Liberal Legal Norms Meet Collective Criminality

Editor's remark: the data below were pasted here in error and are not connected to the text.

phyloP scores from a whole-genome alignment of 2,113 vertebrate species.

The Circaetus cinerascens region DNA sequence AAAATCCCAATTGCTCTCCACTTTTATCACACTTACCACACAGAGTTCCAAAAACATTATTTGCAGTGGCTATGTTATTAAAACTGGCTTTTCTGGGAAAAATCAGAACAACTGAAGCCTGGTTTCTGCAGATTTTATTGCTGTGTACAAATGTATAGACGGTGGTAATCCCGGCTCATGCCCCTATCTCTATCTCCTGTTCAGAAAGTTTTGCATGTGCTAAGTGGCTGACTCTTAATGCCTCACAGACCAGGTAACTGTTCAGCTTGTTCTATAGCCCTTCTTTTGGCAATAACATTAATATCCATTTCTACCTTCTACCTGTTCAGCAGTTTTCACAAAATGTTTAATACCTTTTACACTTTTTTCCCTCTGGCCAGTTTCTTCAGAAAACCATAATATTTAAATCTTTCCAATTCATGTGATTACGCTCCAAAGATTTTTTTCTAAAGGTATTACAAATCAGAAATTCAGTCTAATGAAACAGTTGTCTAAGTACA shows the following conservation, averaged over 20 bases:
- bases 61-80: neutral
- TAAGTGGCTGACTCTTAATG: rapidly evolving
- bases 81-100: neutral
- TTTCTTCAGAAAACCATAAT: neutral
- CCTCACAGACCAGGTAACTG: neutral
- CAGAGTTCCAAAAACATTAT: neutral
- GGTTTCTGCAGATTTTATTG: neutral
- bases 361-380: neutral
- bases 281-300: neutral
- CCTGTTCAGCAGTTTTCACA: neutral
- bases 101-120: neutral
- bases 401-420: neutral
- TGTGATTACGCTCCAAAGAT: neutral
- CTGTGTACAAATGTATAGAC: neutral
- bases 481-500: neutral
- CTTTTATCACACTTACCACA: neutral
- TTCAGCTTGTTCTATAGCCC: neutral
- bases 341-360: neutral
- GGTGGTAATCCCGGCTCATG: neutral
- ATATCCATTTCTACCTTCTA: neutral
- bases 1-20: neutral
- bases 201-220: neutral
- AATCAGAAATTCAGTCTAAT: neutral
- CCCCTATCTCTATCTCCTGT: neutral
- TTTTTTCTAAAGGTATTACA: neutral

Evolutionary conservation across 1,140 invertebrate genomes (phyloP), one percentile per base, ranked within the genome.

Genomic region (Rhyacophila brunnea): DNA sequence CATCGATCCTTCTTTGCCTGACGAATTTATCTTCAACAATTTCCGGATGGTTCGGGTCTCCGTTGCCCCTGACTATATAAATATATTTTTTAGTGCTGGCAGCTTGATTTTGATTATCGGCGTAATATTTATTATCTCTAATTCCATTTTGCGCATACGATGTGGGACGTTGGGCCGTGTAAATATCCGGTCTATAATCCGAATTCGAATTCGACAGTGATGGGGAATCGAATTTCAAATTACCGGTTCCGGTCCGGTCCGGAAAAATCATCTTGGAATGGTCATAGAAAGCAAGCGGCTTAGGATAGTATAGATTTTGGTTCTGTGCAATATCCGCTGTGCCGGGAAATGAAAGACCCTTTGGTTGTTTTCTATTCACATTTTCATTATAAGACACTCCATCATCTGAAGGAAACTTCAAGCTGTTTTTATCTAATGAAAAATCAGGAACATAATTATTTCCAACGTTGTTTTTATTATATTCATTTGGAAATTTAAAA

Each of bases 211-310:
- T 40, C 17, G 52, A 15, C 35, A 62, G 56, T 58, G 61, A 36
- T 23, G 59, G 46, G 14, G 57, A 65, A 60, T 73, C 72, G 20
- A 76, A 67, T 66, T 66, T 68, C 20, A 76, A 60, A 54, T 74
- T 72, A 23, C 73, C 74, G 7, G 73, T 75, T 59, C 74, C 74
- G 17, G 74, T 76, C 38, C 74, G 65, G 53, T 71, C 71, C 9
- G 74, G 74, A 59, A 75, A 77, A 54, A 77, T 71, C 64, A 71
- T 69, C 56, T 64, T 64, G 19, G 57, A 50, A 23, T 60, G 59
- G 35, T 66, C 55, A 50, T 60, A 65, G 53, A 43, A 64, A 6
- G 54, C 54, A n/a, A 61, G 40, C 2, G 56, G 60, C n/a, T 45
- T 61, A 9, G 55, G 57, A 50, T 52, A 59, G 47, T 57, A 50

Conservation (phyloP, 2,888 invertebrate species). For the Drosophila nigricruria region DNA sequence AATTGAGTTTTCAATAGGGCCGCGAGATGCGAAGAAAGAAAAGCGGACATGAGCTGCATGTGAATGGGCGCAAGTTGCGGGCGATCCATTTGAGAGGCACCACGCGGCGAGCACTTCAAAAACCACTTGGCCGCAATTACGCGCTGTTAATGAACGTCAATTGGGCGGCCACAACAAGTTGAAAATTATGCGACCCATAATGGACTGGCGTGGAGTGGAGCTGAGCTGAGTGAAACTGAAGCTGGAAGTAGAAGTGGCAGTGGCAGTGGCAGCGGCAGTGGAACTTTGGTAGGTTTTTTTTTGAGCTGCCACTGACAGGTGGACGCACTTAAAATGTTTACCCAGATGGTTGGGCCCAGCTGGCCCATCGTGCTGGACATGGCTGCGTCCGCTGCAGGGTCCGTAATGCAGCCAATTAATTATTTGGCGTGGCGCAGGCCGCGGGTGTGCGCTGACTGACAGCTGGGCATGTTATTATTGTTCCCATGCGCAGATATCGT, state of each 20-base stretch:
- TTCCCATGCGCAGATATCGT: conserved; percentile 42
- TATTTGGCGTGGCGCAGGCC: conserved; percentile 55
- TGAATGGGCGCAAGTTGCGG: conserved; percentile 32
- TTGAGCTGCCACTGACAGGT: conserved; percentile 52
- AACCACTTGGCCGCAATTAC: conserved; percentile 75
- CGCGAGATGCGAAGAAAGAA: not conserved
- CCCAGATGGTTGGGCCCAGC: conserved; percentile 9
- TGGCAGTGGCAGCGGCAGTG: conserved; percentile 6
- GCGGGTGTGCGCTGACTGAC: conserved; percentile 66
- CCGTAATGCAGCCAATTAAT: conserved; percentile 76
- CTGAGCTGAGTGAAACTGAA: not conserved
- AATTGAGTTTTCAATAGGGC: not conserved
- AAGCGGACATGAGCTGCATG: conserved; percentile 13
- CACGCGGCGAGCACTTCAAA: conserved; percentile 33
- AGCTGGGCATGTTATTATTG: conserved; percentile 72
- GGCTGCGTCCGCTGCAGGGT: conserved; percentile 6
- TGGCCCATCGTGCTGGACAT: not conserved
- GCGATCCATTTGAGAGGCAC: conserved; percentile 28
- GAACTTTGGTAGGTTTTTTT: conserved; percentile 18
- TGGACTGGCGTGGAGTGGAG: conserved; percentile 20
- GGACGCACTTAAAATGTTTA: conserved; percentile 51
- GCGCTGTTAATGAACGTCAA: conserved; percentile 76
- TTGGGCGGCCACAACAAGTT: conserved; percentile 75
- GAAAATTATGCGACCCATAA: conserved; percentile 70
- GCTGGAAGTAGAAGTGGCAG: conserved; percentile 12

International criminal law (“ICL”) tends to focus on the same question asked by the Cambodian survivor above: who was ultimately most responsible? Focusing on the culpability of senior leaders has powerful appeal. It resonates with a natural human tendency to personify misdeeds and identify a primary locus for moral blame. It also serves political ends by putting a face on mass crimes, decapitating the old regime, and leaving room for reconciliation at lower levels. But what happens when smoking guns do not point clearly toward high-ranking officials? And how can the law address the fact that most atrocities are committed by lower-level functionaries in the field? It is seldom possible to put all-or even mostof the culprits of mass atrocities on trial. What legal doctrines and policy practices best help a society achieve the delicately intertwined goals of justice, peace, and reconciliation? Mark Osiel tackles these vexing questions in Making Sense of Mass Atrocity. Osiel is a seasoned and accomplished analyst of ICL. In this latest work, the fifth in a series of books dealing with responses to mass atrocity, he compels readers to reflect on how such crimes really happen, how the law currently addresses them, and how it should. He offers trenchant critiques of ICL and proposes significant doctrinal and policy reforms, focusing on how legal rules and practices can incentivize relevant actors to prevent or deal with such abuses. His book may rankle some of ICL’s true believers, but it offers an important and constructive contribution to a field that can sometimes use a bit more introspection.